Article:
You can now 3D print the world's lightest material - graphene aerogel
By Bec Crew

It’s 7.5 times lighter than air, and a cubic metre of the stuff weighs just 160 grams. It’s 12 percent lighter than the second lightest material in the world -aerographite - and you can balance a few cubic centimetres of the stuff on a dandelion head. Water is about 1,000 times as dense.

Yep, graphene aerogel is about as cool as it gets. And while silica aerogel (pictured above) is the most commonly used and studied type of aerogel, as of 2013, graphene aerogel has held the record of being the lightest material on Earth. And producing it is about to get a whole lot easier, because scientists have just figured out how to 3D print it.

Nicknamed ‘frozen smoke’, aerogel looks like a gas - and certainly has the weight and density of a gas - but is actually a solid, and an incredibly flexible, conductive, compressible, and absorbent one at that.

Its strange and entirely unique properties have scientists exploring its potential in everything from invisibility cloaks to environmental clean-up - just 1 gram of aerogel can absorb up to 900 times its own weight in materials such as oil - so a cheap, efficient way of producing it is key to accelerating the process.

Now, scientists from the State University of New York and Kansas State University describe how they’ve managed to produce it using a 3D printing technique that ensures that the whole process is automated, and every piece comes out uniform and perfect.

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Lightest Material Ever Created?

National Geographic comes through with better (read: layman) descriptions of the groundbreaking material that I posted about previously.

Jet black and highly porous, a piece of Aerographite almost completely absorbs the beam from a green laser in a 2012 picture.

The new champion in the “lightest in the world” category, the carbon-based material is the recent creation of a team of scientists from Germany's University of Kiel and Hamburg University of Technology.

“Even very thin specimens of Aerographite are fully opaque for the eye,” said Hamburg’s Matthias Mecklenburg.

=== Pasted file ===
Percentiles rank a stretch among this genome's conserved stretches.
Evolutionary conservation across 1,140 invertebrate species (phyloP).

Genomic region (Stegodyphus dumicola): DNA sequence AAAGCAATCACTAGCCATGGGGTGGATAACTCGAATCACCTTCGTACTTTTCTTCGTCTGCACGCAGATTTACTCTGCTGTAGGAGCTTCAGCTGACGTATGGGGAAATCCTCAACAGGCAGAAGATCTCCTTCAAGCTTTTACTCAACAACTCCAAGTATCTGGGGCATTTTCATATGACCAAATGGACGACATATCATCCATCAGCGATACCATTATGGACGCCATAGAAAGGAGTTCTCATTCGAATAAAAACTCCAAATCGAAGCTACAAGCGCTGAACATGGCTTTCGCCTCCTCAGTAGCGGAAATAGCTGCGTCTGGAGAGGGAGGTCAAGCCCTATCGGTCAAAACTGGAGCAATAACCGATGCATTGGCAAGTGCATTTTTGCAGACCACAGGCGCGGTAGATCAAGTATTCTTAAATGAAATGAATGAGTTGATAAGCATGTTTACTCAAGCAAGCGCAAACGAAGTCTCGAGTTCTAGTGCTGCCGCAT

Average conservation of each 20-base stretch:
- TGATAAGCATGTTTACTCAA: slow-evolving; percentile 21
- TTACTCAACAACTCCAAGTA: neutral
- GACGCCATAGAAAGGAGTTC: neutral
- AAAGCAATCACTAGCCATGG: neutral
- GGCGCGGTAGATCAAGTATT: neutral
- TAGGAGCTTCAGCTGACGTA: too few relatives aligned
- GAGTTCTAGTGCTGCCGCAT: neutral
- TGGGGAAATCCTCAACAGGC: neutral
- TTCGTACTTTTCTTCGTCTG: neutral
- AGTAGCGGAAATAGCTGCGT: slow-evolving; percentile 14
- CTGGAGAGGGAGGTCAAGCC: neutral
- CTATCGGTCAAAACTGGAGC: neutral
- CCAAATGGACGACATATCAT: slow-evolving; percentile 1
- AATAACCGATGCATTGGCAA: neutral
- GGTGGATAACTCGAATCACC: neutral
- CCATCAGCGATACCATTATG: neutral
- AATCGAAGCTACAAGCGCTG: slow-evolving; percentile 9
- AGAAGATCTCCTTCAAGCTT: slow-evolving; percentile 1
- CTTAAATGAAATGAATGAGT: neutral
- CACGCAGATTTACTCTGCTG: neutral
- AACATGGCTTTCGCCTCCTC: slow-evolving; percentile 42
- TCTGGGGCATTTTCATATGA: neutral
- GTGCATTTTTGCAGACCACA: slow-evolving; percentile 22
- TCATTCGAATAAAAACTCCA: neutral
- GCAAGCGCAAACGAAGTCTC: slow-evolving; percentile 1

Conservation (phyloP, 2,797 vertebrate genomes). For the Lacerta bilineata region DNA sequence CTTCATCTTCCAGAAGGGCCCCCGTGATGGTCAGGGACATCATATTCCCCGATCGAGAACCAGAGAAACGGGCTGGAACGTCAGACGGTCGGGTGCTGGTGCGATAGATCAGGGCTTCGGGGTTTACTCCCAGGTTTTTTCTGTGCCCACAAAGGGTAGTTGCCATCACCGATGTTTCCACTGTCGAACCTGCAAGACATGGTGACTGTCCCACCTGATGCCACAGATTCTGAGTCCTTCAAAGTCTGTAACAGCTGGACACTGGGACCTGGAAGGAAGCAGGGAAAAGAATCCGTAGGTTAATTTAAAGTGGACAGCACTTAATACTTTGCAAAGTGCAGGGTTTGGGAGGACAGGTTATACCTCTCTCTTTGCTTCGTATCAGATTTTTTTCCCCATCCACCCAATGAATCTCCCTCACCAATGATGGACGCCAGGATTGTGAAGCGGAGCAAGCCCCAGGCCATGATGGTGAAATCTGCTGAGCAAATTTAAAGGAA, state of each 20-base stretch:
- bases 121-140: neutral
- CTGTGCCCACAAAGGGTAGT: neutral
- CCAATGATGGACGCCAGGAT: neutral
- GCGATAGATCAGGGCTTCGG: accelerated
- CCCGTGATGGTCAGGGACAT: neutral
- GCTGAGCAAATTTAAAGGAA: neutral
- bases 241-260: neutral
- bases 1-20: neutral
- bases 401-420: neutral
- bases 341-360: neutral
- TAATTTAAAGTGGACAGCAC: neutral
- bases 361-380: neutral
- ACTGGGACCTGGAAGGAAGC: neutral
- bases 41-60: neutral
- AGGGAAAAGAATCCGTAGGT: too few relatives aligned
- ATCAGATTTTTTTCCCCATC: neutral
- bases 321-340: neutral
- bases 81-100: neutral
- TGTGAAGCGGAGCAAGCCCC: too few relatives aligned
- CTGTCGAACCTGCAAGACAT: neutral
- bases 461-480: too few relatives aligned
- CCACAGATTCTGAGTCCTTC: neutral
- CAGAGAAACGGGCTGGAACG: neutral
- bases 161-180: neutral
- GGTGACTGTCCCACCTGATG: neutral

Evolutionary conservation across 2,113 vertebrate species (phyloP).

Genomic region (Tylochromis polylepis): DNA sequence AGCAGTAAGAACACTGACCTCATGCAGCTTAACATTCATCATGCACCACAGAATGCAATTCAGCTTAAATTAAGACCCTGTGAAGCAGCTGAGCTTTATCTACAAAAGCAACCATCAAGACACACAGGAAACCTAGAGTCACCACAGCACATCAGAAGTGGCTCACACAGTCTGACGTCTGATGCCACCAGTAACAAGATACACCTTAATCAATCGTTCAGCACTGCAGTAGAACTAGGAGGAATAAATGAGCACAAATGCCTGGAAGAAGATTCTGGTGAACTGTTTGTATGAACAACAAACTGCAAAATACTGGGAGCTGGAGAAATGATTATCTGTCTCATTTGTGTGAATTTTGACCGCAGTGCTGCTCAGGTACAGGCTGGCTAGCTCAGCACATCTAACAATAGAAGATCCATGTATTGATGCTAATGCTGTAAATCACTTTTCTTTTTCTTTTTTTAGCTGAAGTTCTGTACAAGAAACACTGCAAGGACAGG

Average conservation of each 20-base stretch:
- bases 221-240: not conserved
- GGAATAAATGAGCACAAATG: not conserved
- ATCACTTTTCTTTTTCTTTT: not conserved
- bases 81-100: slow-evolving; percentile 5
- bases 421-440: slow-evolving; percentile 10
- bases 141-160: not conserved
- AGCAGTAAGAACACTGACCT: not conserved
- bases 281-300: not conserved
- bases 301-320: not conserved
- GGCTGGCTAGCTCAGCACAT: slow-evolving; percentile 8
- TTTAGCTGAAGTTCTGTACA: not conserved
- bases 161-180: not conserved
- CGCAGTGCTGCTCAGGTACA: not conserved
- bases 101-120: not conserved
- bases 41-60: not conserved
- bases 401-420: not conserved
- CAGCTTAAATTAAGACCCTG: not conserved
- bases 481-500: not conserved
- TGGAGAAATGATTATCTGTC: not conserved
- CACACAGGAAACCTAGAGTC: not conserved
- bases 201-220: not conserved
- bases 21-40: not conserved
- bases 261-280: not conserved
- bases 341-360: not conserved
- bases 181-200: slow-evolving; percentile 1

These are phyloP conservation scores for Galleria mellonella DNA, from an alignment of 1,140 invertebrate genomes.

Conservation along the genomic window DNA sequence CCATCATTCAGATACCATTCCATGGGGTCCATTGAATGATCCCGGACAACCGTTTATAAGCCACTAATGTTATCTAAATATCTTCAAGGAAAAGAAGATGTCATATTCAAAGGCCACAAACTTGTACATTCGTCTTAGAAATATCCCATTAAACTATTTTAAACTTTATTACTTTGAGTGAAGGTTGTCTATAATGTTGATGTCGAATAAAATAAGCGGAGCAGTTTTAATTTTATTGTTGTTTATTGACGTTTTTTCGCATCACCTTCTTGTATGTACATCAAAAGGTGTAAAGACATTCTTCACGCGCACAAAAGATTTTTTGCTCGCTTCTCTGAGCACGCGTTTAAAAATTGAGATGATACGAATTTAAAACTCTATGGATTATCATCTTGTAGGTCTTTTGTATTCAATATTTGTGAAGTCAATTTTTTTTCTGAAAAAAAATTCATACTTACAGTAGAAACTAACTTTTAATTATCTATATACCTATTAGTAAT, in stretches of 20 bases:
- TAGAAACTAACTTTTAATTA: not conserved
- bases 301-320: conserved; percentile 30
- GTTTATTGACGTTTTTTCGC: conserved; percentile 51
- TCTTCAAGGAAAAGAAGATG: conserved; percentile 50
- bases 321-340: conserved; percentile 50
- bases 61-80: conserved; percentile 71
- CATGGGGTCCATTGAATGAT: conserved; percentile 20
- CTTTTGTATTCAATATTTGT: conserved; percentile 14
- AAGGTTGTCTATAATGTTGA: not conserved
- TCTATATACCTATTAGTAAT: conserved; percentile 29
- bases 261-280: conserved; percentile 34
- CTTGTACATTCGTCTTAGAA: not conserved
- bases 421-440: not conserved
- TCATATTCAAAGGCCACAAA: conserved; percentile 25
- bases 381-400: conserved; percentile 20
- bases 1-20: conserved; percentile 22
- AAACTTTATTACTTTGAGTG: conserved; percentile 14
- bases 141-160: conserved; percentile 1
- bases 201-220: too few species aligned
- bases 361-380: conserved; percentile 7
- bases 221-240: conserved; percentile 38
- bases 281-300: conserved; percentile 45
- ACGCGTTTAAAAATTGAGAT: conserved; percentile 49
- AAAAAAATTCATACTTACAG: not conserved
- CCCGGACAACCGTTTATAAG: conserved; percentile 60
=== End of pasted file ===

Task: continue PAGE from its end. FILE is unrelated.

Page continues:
Unlike a sponge, which would “leak” or “glow” any light aimed at it, Aerographite is “not a bit transparent,” he said.

But, he added, our hands would hardly register its “fluffy,” spongelike surface, because the innovative material is practically weightless.

Electrically conductive and lighter than the previous titleholder—a nickel-based material introduced earlier this year—Aerographite has promising applications in the engineering of batteries and water-purification systems, as well as in biotechnology.
Aerographite - The World's Lightest Material

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Last year, scientists developed the lightest substance in the world. At .2 mg/cm^3, it is 4 times lighter than the previous record holder and is actually 6 times lighter than air. Apparently the only reason it doesn’t float is because it’s “soaked” in air like a sponge.  

Another amazing property it has is its ability to withstand high compression. It can compressed to a 30th of its size, and re-expand without any damage. It is also conductive, ductile, super-hydrophobic,  and jet black in color. 

Uses can incude:

-lighter batteries
-wearable computing
New lighter-than-air material may be Holy Grail for batteries

From The Toronto Star:

German scientists have almost accidently created the world’s lightest material.

A cubic centimetre of aerographite weighs just two ten-thousandths of a gram, six times lighter than air and 75 times lighter than Styrofoam.

“You can hold it,” Dr. Rainer Adelung told the Star. “Although it has almost no gravity.”